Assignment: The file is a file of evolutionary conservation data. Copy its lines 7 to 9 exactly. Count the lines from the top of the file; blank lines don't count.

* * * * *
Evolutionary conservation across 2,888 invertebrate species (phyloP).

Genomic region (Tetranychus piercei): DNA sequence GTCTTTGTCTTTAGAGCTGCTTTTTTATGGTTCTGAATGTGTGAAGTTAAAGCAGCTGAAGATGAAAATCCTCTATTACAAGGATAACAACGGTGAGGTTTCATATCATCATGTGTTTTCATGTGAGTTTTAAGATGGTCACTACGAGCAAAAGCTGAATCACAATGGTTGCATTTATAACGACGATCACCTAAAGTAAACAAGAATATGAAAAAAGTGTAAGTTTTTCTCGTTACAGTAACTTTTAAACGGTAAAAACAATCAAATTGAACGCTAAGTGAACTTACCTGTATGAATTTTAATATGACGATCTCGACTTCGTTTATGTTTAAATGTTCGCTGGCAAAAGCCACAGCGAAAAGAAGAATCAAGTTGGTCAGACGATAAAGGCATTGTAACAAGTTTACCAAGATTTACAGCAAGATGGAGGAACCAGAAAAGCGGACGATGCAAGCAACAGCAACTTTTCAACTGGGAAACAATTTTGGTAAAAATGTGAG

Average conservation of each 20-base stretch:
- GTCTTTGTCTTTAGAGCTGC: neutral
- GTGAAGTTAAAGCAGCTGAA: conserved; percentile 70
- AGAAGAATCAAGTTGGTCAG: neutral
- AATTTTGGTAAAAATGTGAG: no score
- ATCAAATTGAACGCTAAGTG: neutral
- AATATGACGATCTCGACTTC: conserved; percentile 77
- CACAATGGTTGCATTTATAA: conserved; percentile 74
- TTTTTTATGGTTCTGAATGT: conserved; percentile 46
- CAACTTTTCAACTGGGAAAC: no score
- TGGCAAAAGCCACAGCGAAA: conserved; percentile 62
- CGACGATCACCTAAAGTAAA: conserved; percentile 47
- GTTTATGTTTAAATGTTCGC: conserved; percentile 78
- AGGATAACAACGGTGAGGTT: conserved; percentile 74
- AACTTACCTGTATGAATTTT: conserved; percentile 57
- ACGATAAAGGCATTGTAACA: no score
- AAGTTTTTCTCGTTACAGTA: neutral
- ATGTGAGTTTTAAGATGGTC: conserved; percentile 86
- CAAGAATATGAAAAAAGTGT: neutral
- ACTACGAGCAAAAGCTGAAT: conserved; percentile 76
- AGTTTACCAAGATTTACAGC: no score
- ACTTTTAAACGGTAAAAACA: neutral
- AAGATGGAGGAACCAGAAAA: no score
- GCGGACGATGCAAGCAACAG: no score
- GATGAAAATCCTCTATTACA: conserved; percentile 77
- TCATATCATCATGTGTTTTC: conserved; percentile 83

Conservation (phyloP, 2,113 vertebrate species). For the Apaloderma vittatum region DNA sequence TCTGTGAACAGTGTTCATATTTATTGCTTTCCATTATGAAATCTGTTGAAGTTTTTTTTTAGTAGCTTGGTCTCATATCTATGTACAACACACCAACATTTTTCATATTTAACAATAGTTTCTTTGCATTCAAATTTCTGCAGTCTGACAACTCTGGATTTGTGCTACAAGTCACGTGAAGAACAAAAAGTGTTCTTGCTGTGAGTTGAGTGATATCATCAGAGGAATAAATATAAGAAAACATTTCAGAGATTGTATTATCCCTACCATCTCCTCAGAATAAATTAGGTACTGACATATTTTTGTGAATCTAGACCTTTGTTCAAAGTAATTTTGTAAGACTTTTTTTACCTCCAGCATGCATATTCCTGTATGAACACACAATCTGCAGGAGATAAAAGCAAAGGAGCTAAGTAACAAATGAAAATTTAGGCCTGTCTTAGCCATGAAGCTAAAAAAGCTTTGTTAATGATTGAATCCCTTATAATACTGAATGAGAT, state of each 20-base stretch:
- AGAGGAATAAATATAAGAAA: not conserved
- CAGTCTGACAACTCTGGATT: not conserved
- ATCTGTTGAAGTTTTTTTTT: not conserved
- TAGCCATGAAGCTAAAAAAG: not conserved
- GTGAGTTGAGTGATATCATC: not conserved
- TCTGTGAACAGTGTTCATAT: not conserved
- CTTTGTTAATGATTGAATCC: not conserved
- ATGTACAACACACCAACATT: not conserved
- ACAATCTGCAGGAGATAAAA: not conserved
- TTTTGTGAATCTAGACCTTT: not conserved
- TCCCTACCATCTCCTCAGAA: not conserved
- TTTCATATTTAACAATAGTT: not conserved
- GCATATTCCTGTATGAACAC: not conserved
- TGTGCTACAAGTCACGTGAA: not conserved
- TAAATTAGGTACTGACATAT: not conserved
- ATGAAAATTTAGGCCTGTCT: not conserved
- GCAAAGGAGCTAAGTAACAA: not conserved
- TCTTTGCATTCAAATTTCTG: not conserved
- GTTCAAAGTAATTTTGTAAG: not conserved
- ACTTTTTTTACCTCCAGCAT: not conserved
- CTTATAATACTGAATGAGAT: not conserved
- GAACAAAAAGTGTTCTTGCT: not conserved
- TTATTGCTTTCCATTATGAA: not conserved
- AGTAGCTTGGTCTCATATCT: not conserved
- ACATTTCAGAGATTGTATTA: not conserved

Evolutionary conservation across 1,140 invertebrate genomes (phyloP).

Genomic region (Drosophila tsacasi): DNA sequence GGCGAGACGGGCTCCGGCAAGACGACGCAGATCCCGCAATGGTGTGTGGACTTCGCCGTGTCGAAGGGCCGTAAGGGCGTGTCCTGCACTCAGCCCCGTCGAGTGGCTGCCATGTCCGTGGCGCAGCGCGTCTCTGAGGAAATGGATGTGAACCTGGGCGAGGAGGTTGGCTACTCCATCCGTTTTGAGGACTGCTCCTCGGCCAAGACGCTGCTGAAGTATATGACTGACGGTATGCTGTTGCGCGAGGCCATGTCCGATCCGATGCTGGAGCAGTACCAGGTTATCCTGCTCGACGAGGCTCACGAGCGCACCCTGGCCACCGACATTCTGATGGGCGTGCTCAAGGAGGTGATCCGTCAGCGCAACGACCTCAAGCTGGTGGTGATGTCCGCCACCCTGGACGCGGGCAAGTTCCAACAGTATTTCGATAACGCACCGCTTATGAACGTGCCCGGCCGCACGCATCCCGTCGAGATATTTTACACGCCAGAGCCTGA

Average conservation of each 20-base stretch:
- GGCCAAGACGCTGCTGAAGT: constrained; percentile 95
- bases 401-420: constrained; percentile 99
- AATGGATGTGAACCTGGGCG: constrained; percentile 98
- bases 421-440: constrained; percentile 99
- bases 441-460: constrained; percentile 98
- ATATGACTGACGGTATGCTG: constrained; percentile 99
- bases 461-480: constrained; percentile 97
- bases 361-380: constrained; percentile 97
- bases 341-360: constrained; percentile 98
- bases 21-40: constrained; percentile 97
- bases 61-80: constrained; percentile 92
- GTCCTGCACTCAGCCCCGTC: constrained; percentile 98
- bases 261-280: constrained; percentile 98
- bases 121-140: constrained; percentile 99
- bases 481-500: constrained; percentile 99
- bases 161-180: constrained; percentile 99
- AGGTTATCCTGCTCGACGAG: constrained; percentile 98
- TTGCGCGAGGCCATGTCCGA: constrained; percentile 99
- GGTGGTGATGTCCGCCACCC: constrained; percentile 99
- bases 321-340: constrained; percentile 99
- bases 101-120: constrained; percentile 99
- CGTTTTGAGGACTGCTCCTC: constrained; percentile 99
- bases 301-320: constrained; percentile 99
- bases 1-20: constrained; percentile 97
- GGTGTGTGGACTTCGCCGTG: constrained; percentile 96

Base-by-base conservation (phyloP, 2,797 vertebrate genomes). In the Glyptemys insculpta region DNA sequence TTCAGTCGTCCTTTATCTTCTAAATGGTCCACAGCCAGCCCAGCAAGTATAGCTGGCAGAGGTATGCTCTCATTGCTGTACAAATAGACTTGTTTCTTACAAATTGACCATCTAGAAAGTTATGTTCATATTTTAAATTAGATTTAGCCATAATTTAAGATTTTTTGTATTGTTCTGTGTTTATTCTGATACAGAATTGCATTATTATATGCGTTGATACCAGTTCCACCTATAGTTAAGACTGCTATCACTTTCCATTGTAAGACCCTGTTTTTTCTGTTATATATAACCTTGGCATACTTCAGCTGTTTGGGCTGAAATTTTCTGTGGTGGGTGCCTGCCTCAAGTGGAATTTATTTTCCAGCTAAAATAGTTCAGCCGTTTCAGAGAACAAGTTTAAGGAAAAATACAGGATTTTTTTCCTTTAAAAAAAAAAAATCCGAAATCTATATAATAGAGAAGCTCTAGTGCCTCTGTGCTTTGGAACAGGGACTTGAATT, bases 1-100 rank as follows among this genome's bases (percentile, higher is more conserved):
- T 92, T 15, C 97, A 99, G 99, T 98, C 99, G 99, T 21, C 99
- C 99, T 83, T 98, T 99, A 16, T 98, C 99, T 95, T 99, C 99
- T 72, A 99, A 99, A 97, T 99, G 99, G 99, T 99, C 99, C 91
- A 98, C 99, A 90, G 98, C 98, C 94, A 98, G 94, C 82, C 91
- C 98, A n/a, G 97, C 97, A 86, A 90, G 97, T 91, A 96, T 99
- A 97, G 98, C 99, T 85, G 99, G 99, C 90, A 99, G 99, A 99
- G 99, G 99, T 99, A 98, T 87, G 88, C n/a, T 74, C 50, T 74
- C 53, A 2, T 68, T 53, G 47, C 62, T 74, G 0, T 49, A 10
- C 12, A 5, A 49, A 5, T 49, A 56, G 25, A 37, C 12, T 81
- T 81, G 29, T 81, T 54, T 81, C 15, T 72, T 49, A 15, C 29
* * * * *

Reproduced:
- AATTTTGGTAAAAATGTGAG: no score
- ATCAAATTGAACGCTAAGTG: neutral
- AATATGACGATCTCGACTTC: conserved; percentile 77